By Hannah Lowe


Place a hand against the chiselled sign
mid-wall on Midhope Street

and I can almost feel the beating hearts
of those Victorian Reformers

who said the Match Girls, Chimney Sweeps,
the Labourers, must have a place to live

and built this block of hutches
between the Euston Road and Cromer Street

and whose idea it was to send as rent collectors
not meat-faced men who’d pound your door

but tender women, who’d sit
beside your fire and tell you how to live

while taking all the embers’

until you’d dread the gentle tapping
of the cotton glove, the tiny sniff she’d give

when stepping through your door –
the love-hate-love for the ‘beautiful poor’.


Sometime in ’76, Rita gets to Hillview.
Kicks down a door. Steps in and looks around.
Yeah this’ll do.

It’s not got much but her bloke drags back a red settee
and they’ve got a fish tank, they’ve got a fish
who stares out, fishy-mouthed

as Rita gets the lock on, quick.


Rita teaches kids’ Karate
Her bloke lays bricks.


Rita’s come from a care home by the sea –
they used to put her in a room
to mind the babies
no one wanted

all those lonely lives
lying in their cots,
she used to pick each up
and whisper in their sea-shell ears

but when Rita turned fifteen
the care ran out

and now look,
she’s got a make-shift family again –

all the wonky fish
the fisherman plucked out the net
and chucked back in
have washed up here at Hillview

but all of them birds now,
baby birds who’d fallen out their nests
are tucked
below her wing


She’s been camped out at the offices for weeks
with sandwiches and a flask to tea

She knows a flat on Hillview’s going empty
since Ginger clambered through a skylight

and got a bad surprise – his boot right through
the geezer dead-for-days in an old tin bath,

the windowsill gone marmitey with flies.
Not much to laugh about round here –

syringes in the trees, those cuffed-eye girls
in the alleys on their fishnet knees

The tabloids called it ‘hell-hole’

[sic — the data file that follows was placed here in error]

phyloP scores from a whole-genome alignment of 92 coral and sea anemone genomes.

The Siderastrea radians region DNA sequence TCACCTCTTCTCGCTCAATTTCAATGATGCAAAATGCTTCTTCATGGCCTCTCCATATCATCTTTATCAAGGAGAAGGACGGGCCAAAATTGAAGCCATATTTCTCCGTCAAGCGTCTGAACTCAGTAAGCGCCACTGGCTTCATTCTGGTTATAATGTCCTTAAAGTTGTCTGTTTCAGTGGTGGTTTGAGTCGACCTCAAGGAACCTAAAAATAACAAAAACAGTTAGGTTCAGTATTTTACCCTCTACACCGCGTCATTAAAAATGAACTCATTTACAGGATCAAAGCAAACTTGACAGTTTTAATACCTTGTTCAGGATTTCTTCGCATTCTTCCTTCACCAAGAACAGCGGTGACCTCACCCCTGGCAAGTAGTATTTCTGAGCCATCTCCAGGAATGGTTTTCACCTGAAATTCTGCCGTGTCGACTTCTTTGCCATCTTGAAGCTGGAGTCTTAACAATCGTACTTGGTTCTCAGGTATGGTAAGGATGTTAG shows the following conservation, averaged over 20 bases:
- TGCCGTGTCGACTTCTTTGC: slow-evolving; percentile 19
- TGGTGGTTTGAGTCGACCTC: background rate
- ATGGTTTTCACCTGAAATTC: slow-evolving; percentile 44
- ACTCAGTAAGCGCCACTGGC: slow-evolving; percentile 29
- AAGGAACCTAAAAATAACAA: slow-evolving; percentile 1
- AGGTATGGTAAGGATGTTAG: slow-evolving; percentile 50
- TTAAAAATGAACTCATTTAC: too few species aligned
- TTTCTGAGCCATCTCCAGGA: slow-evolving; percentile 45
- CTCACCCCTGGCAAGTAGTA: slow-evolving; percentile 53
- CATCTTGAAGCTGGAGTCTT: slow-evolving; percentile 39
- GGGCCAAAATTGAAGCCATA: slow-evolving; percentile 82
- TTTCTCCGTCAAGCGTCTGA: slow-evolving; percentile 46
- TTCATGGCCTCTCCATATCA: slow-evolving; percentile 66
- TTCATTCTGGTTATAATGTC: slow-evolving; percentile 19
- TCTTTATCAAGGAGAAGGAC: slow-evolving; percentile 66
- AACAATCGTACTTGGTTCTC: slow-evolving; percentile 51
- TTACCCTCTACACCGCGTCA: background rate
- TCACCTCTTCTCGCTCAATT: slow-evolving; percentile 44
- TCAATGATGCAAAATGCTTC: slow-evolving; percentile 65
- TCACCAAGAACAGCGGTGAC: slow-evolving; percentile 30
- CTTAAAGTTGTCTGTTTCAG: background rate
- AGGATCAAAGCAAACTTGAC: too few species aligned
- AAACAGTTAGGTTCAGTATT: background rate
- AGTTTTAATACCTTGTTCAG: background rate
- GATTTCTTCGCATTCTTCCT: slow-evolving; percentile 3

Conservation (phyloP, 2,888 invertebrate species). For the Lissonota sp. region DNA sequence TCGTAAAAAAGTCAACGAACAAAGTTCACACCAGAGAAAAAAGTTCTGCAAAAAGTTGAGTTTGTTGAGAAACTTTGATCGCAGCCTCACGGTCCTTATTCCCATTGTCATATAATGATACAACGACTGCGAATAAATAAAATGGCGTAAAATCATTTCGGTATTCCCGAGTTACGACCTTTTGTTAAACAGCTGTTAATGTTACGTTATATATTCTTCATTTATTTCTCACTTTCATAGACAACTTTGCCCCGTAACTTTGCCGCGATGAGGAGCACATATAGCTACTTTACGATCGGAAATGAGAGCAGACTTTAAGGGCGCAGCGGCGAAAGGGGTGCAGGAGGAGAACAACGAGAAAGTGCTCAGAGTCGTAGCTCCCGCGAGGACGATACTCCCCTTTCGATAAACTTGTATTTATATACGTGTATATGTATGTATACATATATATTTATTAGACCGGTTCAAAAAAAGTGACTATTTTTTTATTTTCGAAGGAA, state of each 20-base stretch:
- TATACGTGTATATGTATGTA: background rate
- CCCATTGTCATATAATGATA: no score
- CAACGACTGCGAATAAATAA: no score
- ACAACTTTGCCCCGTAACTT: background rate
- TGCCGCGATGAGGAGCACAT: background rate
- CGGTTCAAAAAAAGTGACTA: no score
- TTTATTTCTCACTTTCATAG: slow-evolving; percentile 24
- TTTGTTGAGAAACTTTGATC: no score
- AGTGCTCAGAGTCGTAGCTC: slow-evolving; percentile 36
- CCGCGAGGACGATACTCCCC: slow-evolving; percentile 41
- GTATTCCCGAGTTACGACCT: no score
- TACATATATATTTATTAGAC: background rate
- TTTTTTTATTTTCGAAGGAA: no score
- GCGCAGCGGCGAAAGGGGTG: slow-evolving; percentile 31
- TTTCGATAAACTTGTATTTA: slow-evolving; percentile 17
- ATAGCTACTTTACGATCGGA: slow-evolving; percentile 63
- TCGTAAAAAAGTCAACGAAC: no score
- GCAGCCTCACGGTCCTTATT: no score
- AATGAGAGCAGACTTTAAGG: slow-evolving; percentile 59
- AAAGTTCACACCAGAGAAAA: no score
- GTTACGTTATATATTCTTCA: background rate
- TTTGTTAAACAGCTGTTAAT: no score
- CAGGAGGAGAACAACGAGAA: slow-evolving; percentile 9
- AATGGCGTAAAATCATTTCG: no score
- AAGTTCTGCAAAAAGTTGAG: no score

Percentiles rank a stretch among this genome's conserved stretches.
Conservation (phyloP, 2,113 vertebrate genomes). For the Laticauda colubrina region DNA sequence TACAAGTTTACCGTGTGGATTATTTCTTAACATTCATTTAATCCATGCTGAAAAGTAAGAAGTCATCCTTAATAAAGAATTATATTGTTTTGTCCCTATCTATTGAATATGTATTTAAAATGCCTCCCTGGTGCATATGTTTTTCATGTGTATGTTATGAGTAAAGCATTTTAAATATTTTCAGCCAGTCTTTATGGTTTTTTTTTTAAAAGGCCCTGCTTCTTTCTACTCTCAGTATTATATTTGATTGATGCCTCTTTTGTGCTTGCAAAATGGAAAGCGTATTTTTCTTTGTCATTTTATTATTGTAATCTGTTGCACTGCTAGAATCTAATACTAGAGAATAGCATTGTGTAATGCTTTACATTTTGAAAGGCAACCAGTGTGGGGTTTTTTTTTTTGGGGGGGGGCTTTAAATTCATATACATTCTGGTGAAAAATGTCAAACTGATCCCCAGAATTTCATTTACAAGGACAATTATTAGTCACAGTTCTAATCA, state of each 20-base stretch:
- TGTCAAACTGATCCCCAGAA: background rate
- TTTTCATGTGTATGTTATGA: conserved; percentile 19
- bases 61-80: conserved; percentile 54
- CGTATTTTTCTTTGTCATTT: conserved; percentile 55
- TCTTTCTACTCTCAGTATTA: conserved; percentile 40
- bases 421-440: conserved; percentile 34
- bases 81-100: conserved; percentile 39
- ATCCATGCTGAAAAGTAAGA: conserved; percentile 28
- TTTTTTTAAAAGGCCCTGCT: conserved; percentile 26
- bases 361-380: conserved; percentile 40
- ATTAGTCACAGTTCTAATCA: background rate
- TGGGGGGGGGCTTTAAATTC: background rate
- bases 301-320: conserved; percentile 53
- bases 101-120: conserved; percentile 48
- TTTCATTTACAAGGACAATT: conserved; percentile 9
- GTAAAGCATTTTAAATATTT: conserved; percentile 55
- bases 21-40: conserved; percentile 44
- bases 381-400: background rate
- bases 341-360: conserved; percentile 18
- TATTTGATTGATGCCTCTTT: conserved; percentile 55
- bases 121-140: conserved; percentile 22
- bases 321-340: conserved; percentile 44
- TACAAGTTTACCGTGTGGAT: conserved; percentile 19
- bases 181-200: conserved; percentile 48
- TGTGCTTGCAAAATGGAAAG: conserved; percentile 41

but seven hundred on the list for this ‘slum estate’.

Maria calls it ‘gold-dust’. She’s at the office
every morning with her sandwiches and tea. She’ll wait.


Only last night I found myself lost
by the station called King’s Cross
Dead and wounded on either side
You know it’s only a matter of time – Pet Shop Boys

And here come Jim and Aloysius
walking with a book-size gap
between them and hands that burn to touch

but they never know who’s watching
who’s got a brick, the straightening iron
so they keep things straight

up Sandwich Street and through the gates of Hillview
where they’ve got their flat,
their books, their bed…

Now let me read to you
Now let me read to you

Now let me read you

let me, let me…


Jim remembers Barts: sick children in every bed
time slipping by the windows
like watching from a moving train

for weeks then months
bedridden, fevers, Jimmy’s ankles swollen fat
as iron ball, legs thin and rattle-y as chains

his body like an empty sack
where muscle use to be
but he learnt to walk so slowly slowly

the afternoon he staggers bed to bed
the other sickly children,
six or seven, cheer and shout

as through a cloud of pain,
Jim makes it to the wards’ white door
and back again

which later, makes him think of Hillview –
folks smoking in the doorways,
a nod, a wave

if the world beyond the gate
feels carousel-come-battlefield
inside is inlet, harbour, shield.


After the ruck on Marchmont Street,
Jim gets a whistle to blow first sign of any trouble

and soon the Hillview folk
have got them too

so if you hear the whistle blowing
full bodied tootle, half-a-yelp?

you grab a rolling pin, your frying pan
you run and help


Here’s Charlie, strutting round the bend on Argyll Square,
guitar case slung on shoulder

and Jayne beside him, seven feet in platinum wig
and platform heels

They’ve left the squat on Cromer Street,
the Satanists on one side of the wall, the Junkies on the other –

they’ve been living on the foreign coins
that Siouxsie and the Banshees left behind

but now the bank’s run out, and Junkie No. 1
has robbed the hoover.

Oh the things these two have had to do
in London to get a roof, some bad some good,

the girl that Charlie followed home from Dingwalls
for a bath? She let him stay eight lovely years…


When the Irish Guy gets murdered
(turns out he wasn’t murdered)

Charlie forms a band, The Friendly Neighbours –
Charlie, John and Lucy from Tasmania

and Ray-Who-Took-Too-Much-Acid
on the sax or flute

At the Wake, they harmonise
on ‘Satellite of Love’ and ‘Perfect Day’

and they play and they play
all the Hillview festivals and BBQs.

To make Ray stop the flute
you have to make him sing

though now and then
he cowers in a corner like a meteorite’s

careening down the earth
and shooting straight for him.


Look down, and Hillview’s a merry-go-round today
The kids are in the courtyards riding unicorns
The mums and dads are riding unicorns.
A Bangladeshi boy swings by your window
on a red trapeze

There’s Charlie with his fender and his amp
singing about a hedgehog and a lost giraffe

and when the sun goes down
the Hillview folk race the courtyards
like phoenixes and dragons
shopping trolleys full of flames

then later, when moon is hangs over Hillview
like a chandelier, Charlie sings again:
I came to London to see the world,
but I only got as far as here

Commissioned by Poet in the City and Hillview Residents for Hillview Poetic Histories 2019 ©